EurAdopt is an association of professional organisations devoted to international adoption from 14 European countries, including France: Austria, Belgium, Denmark, Finland, Germany, Iceland, Italy, Luxembourg, the Netherlands, Norway, Spain, Sweden and the United Kingdom.
In France, the AAA “Les Amis des Enfants du Monde” is already part of this international organisation and will shortly be joined officially by COFA.
What are its objectives?
- Defending international adoption as a way of protecting childhood, when it occurs in the best interests of children, with respect for their fundamental rights, and based on the principle of subsidiarity.
- Promoting the application of our Ethical Rules for international adoption.
- Encouraging cooperation between public authorities and authorised private adoption organisations.
- Sharing knowledge on international adoption and related issues.
- Endeavouring to improve legislation and other child protection measures.
- Promoting the ratification of the 1993 Hague Convention on the Protection of Children and Cooperation in Respect of Inter-country Adoption, or furthering accession to it by all relevant States, as well as accession to the principles of this convention, including by countries which have not signed it.
Representatives from EurAdopt’s member organisations come together every two years for a general assembly. On this occasion, they organise a Conference that is open to the public to discuss topics relating to international adoption. A broad range of personalities speak over the course of these two or three days.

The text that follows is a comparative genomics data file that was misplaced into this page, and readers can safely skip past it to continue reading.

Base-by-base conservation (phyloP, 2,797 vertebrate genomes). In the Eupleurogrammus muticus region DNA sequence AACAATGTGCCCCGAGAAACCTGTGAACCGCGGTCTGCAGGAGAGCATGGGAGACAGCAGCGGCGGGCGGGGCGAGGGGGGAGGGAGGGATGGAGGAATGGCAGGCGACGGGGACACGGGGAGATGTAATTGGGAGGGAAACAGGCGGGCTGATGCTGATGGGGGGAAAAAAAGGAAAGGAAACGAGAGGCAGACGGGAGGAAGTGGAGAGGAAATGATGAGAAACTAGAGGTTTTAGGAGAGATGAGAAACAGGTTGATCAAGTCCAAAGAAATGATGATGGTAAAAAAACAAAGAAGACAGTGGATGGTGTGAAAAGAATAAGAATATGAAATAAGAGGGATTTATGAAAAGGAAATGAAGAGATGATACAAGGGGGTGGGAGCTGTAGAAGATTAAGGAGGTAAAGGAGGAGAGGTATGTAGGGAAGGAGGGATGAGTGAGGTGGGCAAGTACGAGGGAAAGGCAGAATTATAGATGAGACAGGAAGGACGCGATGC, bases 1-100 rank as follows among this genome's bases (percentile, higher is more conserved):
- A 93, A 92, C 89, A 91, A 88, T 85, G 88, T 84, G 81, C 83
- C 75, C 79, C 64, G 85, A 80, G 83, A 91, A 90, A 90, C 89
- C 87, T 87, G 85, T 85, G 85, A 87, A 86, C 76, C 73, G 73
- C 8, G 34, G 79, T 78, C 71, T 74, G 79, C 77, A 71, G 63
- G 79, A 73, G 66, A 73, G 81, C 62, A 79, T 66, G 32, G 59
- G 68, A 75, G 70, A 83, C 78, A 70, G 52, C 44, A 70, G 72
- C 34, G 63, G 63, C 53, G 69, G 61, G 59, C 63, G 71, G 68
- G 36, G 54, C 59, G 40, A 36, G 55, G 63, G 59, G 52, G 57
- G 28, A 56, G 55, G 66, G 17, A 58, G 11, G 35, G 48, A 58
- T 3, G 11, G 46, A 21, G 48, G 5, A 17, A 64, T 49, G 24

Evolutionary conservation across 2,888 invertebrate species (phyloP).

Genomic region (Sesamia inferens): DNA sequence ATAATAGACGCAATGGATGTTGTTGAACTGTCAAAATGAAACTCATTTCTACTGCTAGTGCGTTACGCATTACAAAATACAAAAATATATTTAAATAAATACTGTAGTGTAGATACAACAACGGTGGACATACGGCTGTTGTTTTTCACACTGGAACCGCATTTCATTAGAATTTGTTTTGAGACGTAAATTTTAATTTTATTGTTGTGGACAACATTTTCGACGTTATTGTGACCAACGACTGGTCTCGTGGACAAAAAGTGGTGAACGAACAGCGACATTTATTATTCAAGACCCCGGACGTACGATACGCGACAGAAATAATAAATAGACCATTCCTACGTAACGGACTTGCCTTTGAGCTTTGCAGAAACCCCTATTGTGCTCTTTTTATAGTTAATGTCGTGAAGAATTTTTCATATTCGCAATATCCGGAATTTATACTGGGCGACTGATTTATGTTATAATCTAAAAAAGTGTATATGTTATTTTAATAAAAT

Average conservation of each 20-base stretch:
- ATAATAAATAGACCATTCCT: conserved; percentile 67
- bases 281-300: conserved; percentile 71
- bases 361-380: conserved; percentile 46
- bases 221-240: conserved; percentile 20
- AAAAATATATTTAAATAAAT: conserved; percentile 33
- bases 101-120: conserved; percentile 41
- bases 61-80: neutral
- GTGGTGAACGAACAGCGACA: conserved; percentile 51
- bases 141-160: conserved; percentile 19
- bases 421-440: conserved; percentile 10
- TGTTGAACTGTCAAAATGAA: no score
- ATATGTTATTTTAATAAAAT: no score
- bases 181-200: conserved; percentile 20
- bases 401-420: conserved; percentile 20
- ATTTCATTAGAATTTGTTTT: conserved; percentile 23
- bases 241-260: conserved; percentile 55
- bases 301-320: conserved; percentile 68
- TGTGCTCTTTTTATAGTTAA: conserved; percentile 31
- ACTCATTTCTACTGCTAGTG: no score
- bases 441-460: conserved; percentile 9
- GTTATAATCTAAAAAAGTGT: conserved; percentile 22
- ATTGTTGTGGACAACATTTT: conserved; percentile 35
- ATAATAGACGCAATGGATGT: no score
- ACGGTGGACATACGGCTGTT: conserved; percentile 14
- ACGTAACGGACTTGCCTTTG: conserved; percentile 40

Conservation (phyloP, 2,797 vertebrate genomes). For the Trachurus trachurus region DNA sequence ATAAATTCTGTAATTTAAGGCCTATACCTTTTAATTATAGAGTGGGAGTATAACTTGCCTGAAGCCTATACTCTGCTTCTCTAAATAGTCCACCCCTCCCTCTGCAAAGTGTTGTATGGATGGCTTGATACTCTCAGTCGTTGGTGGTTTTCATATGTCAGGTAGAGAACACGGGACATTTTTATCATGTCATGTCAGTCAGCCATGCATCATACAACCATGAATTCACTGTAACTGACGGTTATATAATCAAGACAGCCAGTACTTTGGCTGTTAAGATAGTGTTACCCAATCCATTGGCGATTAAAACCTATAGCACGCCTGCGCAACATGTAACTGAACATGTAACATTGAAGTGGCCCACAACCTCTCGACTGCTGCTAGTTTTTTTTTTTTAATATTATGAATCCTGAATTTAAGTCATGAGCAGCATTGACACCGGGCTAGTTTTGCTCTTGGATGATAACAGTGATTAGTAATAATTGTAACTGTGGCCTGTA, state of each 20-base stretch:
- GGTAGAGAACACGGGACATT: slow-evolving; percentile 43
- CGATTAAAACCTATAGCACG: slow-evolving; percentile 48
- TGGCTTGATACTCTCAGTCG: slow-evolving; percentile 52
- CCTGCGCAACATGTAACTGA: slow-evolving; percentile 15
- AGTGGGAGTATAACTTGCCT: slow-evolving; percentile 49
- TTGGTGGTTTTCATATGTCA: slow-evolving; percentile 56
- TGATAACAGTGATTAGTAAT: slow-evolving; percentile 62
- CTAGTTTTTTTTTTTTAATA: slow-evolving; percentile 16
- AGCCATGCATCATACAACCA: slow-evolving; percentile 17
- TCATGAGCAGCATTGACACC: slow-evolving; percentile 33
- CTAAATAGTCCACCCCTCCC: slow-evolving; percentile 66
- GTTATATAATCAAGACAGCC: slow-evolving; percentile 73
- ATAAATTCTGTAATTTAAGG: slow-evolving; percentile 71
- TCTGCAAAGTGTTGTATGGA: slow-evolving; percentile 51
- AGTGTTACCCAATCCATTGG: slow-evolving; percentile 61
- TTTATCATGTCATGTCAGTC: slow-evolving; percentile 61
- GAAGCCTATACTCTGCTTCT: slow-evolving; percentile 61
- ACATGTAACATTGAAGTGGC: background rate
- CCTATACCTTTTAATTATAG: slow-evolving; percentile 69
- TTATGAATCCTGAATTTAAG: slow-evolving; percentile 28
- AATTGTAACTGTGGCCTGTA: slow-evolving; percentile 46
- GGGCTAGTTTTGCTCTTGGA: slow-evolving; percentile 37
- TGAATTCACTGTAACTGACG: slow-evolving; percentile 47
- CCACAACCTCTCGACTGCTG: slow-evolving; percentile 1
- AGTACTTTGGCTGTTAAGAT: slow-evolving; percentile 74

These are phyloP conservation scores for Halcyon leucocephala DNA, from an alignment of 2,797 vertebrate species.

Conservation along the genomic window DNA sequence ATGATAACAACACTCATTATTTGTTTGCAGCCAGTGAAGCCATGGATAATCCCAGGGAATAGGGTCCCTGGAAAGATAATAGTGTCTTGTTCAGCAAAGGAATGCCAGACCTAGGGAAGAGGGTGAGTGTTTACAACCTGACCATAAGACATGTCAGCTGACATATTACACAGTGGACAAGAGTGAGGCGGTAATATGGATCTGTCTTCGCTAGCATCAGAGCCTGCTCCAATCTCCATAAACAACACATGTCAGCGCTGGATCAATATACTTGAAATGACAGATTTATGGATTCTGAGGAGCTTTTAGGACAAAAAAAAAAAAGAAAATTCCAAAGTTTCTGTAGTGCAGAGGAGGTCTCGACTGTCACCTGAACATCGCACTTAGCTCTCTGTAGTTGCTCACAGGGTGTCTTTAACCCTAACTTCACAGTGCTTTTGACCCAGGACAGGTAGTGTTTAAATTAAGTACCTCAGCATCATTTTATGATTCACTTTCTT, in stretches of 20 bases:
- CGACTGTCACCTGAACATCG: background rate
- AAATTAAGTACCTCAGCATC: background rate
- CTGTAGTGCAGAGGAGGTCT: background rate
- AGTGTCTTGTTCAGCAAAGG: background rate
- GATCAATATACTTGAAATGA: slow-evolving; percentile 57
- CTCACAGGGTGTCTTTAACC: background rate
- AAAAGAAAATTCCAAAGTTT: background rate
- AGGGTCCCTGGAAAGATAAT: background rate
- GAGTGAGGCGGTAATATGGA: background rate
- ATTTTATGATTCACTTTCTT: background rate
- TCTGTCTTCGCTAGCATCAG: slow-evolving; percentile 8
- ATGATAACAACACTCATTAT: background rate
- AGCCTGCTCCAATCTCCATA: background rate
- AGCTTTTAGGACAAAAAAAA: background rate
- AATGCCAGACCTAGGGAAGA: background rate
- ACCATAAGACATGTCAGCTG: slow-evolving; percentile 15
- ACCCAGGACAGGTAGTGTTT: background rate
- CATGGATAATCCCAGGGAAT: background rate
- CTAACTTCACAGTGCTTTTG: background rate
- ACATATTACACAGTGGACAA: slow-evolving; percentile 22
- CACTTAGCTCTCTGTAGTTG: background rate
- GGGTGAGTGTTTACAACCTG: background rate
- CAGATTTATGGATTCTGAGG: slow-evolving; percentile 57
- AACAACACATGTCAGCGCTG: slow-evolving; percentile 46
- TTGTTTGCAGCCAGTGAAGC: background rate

The last EurAdopt Conference took place in Milan in May 2018. Its theme was: “The Dilemma of International Adoption.”
Discussions covered adoption as the most effective way of protecting the best interests of children. Academics, legal experts and psychologists from the Permanent Bureau of the Hague Conference attended.
It was noted that international adoption is changing: the past circumstances of adoptable children and the profile of adopters have evolved. Both positive and negative effects are reflected in the decreasing number of adoptions. Experts from originating and arrival countries contributed to these debates.
All the speeches can be found on:
You will find interesting information, such as:
- “Transborder surrogate motherhood,” also called “gestational surrogacy,” which is said to have already exceeded the figures for international adoption.
- Between 2000 and 2009, 380,000 children were adopted in 23 countries. Between 2010 and 2016, this number dropped to 123,000. Detailed developments for each country (origins and destinations) are available.
Searching for birth parents is fundamental for adoptees: it is not about being curious, researching, family reunification, or searching for medical information: it is what enables them to feel that they are “whole.” In this respect, it is a question of human dignity and social justice. More on this topic: “L’amour qui me reste,” by Michela Marzano.